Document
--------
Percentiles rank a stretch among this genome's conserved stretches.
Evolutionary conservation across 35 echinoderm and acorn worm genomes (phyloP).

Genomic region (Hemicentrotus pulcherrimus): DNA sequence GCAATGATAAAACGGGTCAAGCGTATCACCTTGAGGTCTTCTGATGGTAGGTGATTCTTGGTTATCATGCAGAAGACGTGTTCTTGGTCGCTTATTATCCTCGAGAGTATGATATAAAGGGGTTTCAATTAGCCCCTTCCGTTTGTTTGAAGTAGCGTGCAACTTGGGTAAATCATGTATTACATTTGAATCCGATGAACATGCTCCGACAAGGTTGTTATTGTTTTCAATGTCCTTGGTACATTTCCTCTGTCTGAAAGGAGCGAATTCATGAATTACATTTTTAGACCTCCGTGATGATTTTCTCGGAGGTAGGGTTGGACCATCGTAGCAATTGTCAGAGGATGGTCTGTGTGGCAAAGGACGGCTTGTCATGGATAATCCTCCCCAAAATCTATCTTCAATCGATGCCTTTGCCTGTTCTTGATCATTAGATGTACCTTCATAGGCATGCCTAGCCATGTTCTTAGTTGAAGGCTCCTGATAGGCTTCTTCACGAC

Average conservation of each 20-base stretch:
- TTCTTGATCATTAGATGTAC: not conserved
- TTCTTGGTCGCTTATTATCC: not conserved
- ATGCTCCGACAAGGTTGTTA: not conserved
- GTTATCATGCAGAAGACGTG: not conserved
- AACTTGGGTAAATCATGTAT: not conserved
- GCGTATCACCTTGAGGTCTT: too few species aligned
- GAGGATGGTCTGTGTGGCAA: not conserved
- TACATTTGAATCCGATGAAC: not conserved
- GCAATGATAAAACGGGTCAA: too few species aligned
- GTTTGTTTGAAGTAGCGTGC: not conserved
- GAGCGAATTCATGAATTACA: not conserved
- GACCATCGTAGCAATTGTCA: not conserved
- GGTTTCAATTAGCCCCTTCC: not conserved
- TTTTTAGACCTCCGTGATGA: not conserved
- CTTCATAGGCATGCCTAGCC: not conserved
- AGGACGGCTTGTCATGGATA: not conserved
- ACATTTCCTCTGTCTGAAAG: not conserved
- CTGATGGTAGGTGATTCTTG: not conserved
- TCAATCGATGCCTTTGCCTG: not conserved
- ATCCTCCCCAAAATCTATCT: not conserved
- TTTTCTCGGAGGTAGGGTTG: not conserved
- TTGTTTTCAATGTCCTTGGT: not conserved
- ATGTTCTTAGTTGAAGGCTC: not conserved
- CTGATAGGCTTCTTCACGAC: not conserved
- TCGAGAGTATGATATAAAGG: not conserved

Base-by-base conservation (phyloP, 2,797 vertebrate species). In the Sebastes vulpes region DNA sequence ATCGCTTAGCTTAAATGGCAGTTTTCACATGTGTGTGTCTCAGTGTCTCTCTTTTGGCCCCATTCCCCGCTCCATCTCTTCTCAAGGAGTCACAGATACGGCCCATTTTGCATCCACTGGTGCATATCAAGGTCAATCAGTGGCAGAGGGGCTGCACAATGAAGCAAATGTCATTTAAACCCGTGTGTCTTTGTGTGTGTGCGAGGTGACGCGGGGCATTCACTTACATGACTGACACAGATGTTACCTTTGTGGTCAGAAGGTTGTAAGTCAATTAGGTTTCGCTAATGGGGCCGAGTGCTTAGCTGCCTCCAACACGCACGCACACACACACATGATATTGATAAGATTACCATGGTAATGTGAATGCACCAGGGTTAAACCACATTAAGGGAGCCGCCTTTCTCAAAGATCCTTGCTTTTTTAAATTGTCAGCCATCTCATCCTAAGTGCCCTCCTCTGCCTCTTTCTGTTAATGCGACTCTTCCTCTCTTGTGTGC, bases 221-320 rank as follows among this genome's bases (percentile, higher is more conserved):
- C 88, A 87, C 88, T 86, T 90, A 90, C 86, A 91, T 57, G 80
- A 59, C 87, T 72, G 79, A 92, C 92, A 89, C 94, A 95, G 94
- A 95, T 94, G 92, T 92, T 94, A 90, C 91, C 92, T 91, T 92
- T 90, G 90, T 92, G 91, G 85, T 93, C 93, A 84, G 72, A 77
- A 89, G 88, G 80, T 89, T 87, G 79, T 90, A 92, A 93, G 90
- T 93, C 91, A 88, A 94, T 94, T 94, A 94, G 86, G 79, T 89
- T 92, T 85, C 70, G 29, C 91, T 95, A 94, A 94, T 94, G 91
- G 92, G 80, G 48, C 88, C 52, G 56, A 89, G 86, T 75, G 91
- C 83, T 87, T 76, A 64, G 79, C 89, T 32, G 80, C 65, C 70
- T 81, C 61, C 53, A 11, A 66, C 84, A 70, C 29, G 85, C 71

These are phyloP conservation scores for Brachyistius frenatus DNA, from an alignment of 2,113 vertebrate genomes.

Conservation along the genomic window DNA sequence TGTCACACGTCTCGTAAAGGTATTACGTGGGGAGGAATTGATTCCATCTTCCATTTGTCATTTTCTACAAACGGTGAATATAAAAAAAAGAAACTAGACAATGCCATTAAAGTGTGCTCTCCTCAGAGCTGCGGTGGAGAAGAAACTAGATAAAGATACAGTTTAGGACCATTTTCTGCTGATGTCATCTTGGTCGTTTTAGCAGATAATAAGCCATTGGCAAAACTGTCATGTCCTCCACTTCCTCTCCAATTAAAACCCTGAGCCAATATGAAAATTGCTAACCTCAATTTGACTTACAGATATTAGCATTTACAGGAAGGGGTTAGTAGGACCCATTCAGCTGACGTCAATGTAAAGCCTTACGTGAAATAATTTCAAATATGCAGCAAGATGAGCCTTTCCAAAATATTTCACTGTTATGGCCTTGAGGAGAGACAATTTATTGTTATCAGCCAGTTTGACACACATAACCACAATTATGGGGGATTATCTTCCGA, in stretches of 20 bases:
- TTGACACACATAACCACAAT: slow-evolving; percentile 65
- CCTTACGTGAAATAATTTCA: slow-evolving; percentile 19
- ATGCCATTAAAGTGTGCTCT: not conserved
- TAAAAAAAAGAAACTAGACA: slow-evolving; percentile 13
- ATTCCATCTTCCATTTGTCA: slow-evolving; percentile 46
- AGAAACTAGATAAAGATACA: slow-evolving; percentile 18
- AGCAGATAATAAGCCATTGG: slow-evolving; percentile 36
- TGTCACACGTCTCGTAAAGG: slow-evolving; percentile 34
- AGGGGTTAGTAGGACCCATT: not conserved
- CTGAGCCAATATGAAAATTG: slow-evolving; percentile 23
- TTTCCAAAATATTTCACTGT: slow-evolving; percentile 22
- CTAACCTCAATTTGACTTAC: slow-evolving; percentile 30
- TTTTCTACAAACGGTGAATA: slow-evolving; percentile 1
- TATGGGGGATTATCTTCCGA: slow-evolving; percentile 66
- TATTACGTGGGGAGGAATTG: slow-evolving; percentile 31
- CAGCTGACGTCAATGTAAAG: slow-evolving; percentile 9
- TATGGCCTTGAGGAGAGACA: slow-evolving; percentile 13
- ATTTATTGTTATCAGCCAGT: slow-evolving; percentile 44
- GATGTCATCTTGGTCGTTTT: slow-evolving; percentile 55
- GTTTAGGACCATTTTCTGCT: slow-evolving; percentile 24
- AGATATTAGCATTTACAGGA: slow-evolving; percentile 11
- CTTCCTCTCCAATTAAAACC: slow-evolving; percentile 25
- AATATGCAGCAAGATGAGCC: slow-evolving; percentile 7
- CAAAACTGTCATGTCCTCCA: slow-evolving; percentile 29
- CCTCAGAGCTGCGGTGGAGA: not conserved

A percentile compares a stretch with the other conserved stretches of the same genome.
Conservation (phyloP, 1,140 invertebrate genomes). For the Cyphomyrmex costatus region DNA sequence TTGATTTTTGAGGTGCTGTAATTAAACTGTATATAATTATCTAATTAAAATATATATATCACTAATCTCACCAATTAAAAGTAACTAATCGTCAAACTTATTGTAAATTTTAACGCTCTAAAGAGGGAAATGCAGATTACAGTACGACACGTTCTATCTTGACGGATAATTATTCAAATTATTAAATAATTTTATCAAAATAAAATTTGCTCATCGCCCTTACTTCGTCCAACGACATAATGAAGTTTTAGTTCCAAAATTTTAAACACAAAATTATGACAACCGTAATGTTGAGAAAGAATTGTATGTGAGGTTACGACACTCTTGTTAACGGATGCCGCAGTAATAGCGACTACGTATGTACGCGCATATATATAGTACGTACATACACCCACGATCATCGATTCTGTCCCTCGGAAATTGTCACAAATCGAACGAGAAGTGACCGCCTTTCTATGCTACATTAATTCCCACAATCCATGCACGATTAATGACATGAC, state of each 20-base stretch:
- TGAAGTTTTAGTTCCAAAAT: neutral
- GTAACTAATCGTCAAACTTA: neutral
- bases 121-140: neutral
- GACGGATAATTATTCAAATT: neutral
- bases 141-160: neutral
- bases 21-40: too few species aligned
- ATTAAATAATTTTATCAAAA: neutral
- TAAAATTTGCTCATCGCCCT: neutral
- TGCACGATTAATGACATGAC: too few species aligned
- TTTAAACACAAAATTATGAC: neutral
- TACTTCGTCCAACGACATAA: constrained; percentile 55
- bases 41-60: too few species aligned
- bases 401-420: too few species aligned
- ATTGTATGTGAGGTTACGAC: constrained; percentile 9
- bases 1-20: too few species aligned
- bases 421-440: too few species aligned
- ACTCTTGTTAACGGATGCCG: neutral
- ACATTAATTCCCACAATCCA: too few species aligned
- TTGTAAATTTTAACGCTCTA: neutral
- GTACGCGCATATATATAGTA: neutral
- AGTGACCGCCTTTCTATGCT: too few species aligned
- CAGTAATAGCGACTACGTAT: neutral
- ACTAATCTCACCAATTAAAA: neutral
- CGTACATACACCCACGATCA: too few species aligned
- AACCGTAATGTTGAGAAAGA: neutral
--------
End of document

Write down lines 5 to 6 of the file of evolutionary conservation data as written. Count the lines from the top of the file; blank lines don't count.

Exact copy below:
- TTCTTGATCATTAGATGTAC: not conserved
- TTCTTGGTCGCTTATTATCC: not conserved